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Patients may have hip impingement for years before diagnosis because it’s rarely painful in its early stages. Early diagnosis is important; however, hip impingement if left untreated, can cause cartilage damage and osteoarthritis.
Once hip impingement becomes more advanced, symptoms include:
- General stiffness in the groin or front of the thigh.
- Running, jumping or sitting after flexing will also cause pain the groin region
What is hip impingement?
Hip impingement (femoro acetabular acetabular impingement) is a more recently recognized cause of hip pain in the active adult.
Hip impingement is caused by a lack of room or clearance between the neck of the femur and the rim of the socket (acetabulum). In a normal hip, there is a gliding motion of the round femoral head within the socket, but with an impinged hip, the gliding motion is disturbed. Dr. Downer states, “Mechanical problems do not always require surgical treatment; when symptoms affect function and lifestyle then surgery is justified.”
Dr. Downer, provides specialized care in hip restoration and replacement, and has a special interest in hip impingement conditions. Treatment options may include:
- First approach – Trying to control the pain with anti-inflammatory medications – If pain persists, surgical treatment may be necessary.
- Surgical treatment of hip impingement involves removing or correcting the cause of the reduced clearance between the neck of the femur and the rim of the socket (acetabulum). This may require arthroscopic surgery of the hip to remove diseased portions of the acetabulem (labrum) as well as femoral neck.
- In severe cases, it may be necessary to correct the deformity and reshape the femoral neck and/or rim of the socket through a larger incision. In cases of malposition of the socket, a redirecting procedure, called a periacetabular osteotomy (PAO) may be required.
Don’t let a hip impingement slow down your healthy, active lifestyle. Find out treatment options so that you can continue doing the things you love. Call Orthopedic Specialists of Seattle and schedule a consultation with Dr. Downer at (206) 633-8100.
Hip impingement (femoral acetabular impingement) is a disorder of the hip that is becoming more recognized as a cause of hip pain in the active adult. It is also thought to be a previously unrecognized cause of arthritis in the young adult.
Causes of Hip Impingement
Hip impingement is caused by lack of room or clearance between the neck of the femur at the top of the thigh bone, and the rim of the socket (acetabulum). This lack of room may originate on the femoral neck, acetabulum, or both. The head of the femur may not be sufficiently offset from the neck of the femur to allow room when the hip is flexed.
This can be caused by childhood disorders or from wear over time stimulating new bone to be laid down on the front of the femoral neck. The acetabulum may be the cause of the impingement by covering too much of the femoral head in the front of the hip joint. There may also be multiple causes in the same hip.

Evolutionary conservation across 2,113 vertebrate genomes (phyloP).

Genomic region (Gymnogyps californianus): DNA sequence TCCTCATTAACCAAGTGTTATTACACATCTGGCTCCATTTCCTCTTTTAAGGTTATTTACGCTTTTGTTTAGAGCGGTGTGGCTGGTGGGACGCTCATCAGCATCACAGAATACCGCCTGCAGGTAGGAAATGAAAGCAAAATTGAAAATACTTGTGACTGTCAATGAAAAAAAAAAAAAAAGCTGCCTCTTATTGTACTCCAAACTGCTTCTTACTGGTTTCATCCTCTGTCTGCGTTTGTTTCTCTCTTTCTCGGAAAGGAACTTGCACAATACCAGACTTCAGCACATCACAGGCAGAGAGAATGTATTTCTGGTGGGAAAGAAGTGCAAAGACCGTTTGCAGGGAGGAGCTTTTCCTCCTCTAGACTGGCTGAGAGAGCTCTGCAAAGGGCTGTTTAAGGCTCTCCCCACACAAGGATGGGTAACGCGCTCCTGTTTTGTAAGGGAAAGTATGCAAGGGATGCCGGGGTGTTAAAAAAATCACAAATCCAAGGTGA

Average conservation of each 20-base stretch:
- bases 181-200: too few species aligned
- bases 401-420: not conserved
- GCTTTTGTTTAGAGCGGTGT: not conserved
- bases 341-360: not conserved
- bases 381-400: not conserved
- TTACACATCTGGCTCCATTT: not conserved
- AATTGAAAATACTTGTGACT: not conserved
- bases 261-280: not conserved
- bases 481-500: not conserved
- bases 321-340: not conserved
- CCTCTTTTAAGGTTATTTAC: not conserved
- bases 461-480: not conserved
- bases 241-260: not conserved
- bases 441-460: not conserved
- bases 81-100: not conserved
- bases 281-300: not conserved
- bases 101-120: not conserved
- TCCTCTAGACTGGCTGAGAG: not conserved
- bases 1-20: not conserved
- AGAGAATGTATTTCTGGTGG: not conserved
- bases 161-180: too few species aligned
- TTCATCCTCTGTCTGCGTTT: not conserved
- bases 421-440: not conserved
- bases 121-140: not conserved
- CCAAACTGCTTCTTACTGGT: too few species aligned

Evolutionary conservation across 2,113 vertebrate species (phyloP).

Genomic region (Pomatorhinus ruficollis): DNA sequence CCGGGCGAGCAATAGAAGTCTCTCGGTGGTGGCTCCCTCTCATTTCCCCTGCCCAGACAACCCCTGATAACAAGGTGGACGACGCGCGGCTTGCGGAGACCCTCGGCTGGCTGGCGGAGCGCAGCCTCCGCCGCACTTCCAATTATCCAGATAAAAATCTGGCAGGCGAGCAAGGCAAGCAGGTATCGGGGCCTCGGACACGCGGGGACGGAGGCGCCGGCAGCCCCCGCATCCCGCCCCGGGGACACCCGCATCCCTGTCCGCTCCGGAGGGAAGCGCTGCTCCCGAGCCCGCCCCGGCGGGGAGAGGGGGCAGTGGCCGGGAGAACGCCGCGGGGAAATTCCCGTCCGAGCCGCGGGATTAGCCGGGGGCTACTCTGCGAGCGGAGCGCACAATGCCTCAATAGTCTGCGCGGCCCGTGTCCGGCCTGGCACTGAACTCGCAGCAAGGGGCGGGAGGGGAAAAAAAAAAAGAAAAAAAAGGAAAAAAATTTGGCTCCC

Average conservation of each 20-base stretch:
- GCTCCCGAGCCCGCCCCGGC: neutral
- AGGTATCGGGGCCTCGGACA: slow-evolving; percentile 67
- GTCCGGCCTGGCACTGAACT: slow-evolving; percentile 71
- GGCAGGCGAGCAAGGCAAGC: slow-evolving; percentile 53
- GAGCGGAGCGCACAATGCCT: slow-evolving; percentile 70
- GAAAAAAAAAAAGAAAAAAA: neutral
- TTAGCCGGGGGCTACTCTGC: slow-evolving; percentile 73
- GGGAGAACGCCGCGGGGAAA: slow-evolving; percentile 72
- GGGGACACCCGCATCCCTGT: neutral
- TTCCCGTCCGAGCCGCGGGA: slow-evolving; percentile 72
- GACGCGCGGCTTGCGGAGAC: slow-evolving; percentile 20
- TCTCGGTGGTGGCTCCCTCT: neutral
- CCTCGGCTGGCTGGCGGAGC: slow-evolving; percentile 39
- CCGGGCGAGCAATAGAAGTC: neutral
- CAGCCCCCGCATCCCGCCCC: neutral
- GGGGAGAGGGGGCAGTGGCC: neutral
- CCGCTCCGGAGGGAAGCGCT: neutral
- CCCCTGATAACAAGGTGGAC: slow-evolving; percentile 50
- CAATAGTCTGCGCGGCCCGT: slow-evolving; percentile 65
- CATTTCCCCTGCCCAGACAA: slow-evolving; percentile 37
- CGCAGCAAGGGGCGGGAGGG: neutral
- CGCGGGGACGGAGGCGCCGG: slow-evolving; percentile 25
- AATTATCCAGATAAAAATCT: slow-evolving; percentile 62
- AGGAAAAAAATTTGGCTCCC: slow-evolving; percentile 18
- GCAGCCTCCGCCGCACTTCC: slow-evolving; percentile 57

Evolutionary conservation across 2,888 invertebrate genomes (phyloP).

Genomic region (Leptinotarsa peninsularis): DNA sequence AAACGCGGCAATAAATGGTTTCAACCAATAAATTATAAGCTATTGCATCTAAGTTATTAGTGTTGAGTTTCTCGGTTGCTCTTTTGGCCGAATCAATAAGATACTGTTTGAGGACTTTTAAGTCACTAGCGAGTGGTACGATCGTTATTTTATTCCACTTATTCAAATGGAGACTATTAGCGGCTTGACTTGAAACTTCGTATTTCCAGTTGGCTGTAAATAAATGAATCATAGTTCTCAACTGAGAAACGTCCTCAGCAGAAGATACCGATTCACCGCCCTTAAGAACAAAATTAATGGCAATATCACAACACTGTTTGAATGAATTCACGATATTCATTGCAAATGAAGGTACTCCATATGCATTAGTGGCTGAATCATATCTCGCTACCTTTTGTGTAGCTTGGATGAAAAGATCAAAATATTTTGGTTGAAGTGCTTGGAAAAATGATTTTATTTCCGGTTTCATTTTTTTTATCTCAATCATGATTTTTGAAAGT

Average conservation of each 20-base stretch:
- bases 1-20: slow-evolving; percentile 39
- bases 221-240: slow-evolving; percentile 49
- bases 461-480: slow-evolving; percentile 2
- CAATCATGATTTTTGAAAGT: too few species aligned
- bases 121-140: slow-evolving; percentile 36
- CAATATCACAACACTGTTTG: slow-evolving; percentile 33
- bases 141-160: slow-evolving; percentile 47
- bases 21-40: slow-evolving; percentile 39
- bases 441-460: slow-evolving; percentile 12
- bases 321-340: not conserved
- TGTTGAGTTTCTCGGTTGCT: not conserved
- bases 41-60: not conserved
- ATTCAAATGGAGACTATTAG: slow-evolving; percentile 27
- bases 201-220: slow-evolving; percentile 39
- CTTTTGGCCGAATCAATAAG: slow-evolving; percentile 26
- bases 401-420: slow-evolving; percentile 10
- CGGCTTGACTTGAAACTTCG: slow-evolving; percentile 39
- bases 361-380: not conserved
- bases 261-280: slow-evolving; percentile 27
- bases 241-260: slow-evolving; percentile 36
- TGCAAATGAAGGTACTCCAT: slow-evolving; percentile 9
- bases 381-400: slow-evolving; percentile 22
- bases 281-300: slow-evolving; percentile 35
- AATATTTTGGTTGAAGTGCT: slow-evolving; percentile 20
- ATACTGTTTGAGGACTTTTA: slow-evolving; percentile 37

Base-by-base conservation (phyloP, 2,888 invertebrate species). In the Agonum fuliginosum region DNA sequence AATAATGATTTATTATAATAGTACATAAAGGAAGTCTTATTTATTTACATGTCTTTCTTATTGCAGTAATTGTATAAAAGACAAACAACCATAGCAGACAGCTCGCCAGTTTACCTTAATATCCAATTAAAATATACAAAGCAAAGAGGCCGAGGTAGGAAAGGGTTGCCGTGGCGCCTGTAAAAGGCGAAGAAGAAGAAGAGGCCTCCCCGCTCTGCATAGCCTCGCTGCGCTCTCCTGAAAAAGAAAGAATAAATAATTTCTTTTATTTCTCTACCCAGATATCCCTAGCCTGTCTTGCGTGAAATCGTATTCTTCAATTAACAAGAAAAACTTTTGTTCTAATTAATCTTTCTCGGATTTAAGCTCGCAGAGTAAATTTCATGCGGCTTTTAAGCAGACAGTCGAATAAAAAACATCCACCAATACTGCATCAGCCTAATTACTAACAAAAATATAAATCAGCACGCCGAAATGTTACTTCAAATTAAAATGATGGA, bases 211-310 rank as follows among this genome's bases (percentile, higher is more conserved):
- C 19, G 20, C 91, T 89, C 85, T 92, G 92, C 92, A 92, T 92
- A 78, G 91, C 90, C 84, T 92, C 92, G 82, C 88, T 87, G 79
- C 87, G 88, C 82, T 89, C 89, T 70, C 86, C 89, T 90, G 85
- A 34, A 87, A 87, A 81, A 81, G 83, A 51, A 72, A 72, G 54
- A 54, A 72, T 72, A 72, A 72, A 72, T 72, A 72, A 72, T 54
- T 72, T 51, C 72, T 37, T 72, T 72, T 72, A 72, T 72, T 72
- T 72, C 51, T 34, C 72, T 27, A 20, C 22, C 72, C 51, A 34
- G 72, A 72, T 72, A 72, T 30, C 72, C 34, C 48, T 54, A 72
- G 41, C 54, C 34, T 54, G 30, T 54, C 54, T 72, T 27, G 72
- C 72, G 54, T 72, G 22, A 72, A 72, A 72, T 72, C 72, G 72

This lack of clearance causes the neck and rim of the socket to jam together as the hip is flexed (as in sitting or running). This contact between the femoral neck and socket leads to damage of the contacting structures. This damage may be a tear of the cartilage around the socket (acetabular labrum) to more advanced cartilage damage and degenerative arthritis of the hip.
Symptoms of Hip Impingement
Typically the person with hip impingement complains of pain in the groin region during hip flexion activities such as running or jumping. There may also be symptoms after prolonged sitting. During most of these activities, the hip is placed in a flexed position, although pain may also occur with standing and walking when irritation of the hip is more generalized.
The acetabular labrum is a structure attached to the outside rim of the hip socket. This labrum is made of fibrous cartilage, a flexible material present in multiple joints of the body. In the hip, the labrum is thought to act as a gasket, keeping fluid in the joint during the normal loading of the joint that occurs with movement. It also acts as a stabilizer of the joint keeping the head seated in the socket.
Causes of Labral Tears
Various conditions can lead to damage of this labrum. These include traumatic events, degenerative conditions over time, as well as situations where the shape of the hip bones is incorrect. Traumatic events leading to labral tears can occur with multiple activities including motor vehicle accidents as well as common trips and falls. Degenerative labral tears are a component of generalized hip degeneration where the cartilage throughout the hip joint becomes rough and torn.
Conditions where the shape of the hip bones is incorrect are currently falling under the term hip impingement. These conditions involve improper shape of the hip socket, junction of the thigh bone head and neck, and more commonly a combination of both. This improper shape causes the labrum to be pinched or rubbed during normal movement leading to tearing and degeneration.
Treatment of Labral Tears
Treatment of labral tears involves repairing tissue if possible and removing the tissue that is too severely torn. Attention is then directed at correcting any bony abnormalities that have caused the labral tear in the first place. This is usually possible with hip arthroscopy, but may require more invasive procedures to correctly address the underlying bony problem.
Read our answers to Frequently Asked Questions about hip impingement and labral tears.